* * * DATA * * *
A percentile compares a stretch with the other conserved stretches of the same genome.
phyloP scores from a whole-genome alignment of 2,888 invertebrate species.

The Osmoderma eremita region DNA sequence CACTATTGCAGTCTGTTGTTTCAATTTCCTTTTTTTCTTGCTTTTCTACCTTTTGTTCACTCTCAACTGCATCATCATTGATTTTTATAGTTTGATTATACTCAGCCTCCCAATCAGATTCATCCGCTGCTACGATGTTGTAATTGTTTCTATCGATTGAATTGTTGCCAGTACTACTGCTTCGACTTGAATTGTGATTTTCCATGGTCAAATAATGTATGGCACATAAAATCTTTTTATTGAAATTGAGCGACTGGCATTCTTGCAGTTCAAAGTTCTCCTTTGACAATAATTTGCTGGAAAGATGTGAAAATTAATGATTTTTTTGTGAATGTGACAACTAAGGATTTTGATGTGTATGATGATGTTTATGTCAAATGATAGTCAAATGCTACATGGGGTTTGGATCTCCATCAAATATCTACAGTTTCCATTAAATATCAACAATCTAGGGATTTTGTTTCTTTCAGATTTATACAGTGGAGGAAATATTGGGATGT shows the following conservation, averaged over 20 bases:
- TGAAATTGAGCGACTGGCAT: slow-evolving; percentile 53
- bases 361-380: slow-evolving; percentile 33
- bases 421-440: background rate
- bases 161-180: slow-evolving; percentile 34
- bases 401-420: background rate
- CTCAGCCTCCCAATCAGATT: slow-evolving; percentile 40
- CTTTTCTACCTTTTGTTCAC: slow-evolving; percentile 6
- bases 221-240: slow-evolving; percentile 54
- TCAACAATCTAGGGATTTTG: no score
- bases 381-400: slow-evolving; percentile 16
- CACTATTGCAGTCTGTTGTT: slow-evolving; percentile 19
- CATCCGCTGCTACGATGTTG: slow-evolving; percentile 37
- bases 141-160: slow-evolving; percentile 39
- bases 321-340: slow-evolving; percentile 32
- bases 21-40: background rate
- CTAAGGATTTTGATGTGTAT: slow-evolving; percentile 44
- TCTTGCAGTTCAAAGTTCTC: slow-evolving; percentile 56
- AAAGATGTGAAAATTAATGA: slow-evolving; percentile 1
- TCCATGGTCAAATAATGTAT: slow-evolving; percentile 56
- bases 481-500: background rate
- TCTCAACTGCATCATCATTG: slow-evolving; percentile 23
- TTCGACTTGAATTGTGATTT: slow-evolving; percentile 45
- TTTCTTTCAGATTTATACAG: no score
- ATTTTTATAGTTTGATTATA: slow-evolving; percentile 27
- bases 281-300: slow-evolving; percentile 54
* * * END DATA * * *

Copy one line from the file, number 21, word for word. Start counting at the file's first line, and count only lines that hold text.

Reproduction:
- AAAGATGTGAAAATTAATGA: slow-evolving; percentile 1